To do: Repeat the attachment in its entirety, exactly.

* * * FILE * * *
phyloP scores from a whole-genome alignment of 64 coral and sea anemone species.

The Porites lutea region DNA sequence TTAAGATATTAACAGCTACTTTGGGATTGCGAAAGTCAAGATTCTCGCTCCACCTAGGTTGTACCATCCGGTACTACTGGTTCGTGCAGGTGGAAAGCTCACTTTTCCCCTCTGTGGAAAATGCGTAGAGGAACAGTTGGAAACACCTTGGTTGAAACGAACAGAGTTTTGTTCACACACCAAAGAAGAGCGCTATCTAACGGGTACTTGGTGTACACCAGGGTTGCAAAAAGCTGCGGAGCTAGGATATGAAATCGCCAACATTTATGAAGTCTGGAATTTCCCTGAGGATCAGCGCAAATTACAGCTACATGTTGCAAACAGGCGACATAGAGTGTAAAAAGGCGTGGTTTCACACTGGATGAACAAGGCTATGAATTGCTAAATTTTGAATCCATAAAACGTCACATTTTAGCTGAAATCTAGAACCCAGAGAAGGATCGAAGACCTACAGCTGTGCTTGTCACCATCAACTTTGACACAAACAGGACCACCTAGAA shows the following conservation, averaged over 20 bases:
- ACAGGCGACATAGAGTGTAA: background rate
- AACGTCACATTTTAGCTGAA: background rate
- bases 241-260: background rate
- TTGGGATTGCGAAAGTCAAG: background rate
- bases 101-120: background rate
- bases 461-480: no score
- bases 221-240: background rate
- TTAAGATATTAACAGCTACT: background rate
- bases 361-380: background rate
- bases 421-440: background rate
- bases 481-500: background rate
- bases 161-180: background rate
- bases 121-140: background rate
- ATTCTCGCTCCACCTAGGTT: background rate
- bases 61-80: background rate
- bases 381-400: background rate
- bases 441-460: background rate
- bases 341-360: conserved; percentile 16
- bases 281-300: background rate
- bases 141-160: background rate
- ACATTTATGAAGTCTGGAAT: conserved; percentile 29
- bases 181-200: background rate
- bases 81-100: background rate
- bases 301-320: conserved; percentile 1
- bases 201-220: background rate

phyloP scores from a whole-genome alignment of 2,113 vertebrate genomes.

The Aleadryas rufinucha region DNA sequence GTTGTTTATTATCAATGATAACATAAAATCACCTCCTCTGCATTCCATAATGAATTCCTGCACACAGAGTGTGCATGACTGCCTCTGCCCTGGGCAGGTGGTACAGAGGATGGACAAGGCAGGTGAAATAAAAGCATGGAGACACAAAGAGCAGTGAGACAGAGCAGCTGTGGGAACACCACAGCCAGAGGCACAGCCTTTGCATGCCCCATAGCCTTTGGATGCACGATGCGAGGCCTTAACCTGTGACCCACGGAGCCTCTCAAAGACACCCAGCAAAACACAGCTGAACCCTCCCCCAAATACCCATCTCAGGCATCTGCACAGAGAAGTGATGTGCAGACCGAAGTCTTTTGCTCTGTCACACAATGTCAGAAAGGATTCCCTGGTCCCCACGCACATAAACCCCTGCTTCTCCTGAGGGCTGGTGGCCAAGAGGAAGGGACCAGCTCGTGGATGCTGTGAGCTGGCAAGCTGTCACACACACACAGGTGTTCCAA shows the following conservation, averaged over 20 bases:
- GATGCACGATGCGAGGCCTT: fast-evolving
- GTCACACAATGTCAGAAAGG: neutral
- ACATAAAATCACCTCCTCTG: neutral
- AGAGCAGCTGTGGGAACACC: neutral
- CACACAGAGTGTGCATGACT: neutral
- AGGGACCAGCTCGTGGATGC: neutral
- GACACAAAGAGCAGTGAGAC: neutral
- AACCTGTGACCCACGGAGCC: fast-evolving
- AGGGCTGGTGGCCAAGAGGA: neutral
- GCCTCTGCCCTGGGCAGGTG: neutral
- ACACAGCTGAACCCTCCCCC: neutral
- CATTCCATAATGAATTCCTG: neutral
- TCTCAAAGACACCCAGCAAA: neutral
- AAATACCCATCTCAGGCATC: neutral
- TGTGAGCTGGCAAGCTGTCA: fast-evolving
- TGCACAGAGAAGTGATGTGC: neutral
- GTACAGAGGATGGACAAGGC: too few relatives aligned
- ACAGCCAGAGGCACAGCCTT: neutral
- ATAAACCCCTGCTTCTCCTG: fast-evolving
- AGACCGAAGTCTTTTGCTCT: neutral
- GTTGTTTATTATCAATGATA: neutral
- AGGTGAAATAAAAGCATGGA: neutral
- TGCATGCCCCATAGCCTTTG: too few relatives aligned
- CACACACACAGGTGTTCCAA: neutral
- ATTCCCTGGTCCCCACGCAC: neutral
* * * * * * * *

phyloP scores from a whole-genome alignment of 64 coral and sea anemone species.

The Porites lutea region DNA sequence TTAAGATATTAACAGCTACTTTGGGATTGCGAAAGTCAAGATTCTCGCTCCACCTAGGTTGTACCATCCGGTACTACTGGTTCGTGCAGGTGGAAAGCTCACTTTTCCCCTCTGTGGAAAATGCGTAGAGGAACAGTTGGAAACACCTTGGTTGAAACGAACAGAGTTTTGTTCACACACCAAAGAAGAGCGCTATCTAACGGGTACTTGGTGTACACCAGGGTTGCAAAAAGCTGCGGAGCTAGGATATGAAATCGCCAACATTTATGAAGTCTGGAATTTCCCTGAGGATCAGCGCAAATTACAGCTACATGTTGCAAACAGGCGACATAGAGTGTAAAAAGGCGTGGTTTCACACTGGATGAACAAGGCTATGAATTGCTAAATTTTGAATCCATAAAACGTCACATTTTAGCTGAAATCTAGAACCCAGAGAAGGATCGAAGACCTACAGCTGTGCTTGTCACCATCAACTTTGACACAAACAGGACCACCTAGAA shows the following conservation, averaged over 20 bases:
- ACAGGCGACATAGAGTGTAA: background rate
- AACGTCACATTTTAGCTGAA: background rate
- bases 241-260: background rate
- TTGGGATTGCGAAAGTCAAG: background rate
- bases 101-120: background rate
- bases 461-480: no score
- bases 221-240: background rate
- TTAAGATATTAACAGCTACT: background rate
- bases 361-380: background rate
- bases 421-440: background rate
- bases 481-500: background rate
- bases 161-180: background rate
- bases 121-140: background rate
- ATTCTCGCTCCACCTAGGTT: background rate
- bases 61-80: background rate
- bases 381-400: background rate
- bases 441-460: background rate
- bases 341-360: conserved; percentile 16
- bases 281-300: background rate
- bases 141-160: background rate
- ACATTTATGAAGTCTGGAAT: conserved; percentile 29
- bases 181-200: background rate
- bases 81-100: background rate
- bases 301-320: conserved; percentile 1
- bases 201-220: background rate

phyloP scores from a whole-genome alignment of 2,113 vertebrate genomes.

The Aleadryas rufinucha region DNA sequence GTTGTTTATTATCAATGATAACATAAAATCACCTCCTCTGCATTCCATAATGAATTCCTGCACACAGAGTGTGCATGACTGCCTCTGCCCTGGGCAGGTGGTACAGAGGATGGACAAGGCAGGTGAAATAAAAGCATGGAGACACAAAGAGCAGTGAGACAGAGCAGCTGTGGGAACACCACAGCCAGAGGCACAGCCTTTGCATGCCCCATAGCCTTTGGATGCACGATGCGAGGCCTTAACCTGTGACCCACGGAGCCTCTCAAAGACACCCAGCAAAACACAGCTGAACCCTCCCCCAAATACCCATCTCAGGCATCTGCACAGAGAAGTGATGTGCAGACCGAAGTCTTTTGCTCTGTCACACAATGTCAGAAAGGATTCCCTGGTCCCCACGCACATAAACCCCTGCTTCTCCTGAGGGCTGGTGGCCAAGAGGAAGGGACCAGCTCGTGGATGCTGTGAGCTGGCAAGCTGTCACACACACACAGGTGTTCCAA shows the following conservation, averaged over 20 bases:
- GATGCACGATGCGAGGCCTT: fast-evolving
- GTCACACAATGTCAGAAAGG: neutral
- ACATAAAATCACCTCCTCTG: neutral
- AGAGCAGCTGTGGGAACACC: neutral
- CACACAGAGTGTGCATGACT: neutral
- AGGGACCAGCTCGTGGATGC: neutral
- GACACAAAGAGCAGTGAGAC: neutral
- AACCTGTGACCCACGGAGCC: fast-evolving
- AGGGCTGGTGGCCAAGAGGA: neutral
- GCCTCTGCCCTGGGCAGGTG: neutral
- ACACAGCTGAACCCTCCCCC: neutral
- CATTCCATAATGAATTCCTG: neutral
- TCTCAAAGACACCCAGCAAA: neutral
- AAATACCCATCTCAGGCATC: neutral
- TGTGAGCTGGCAAGCTGTCA: fast-evolving
- TGCACAGAGAAGTGATGTGC: neutral
- GTACAGAGGATGGACAAGGC: too few relatives aligned
- ACAGCCAGAGGCACAGCCTT: neutral
- ATAAACCCCTGCTTCTCCTG: fast-evolving
- AGACCGAAGTCTTTTGCTCT: neutral
- GTTGTTTATTATCAATGATA: neutral
- AGGTGAAATAAAAGCATGGA: neutral
- TGCATGCCCCATAGCCTTTG: too few relatives aligned
- CACACACACAGGTGTTCCAA: neutral
- ATTCCCTGGTCCCCACGCAC: neutral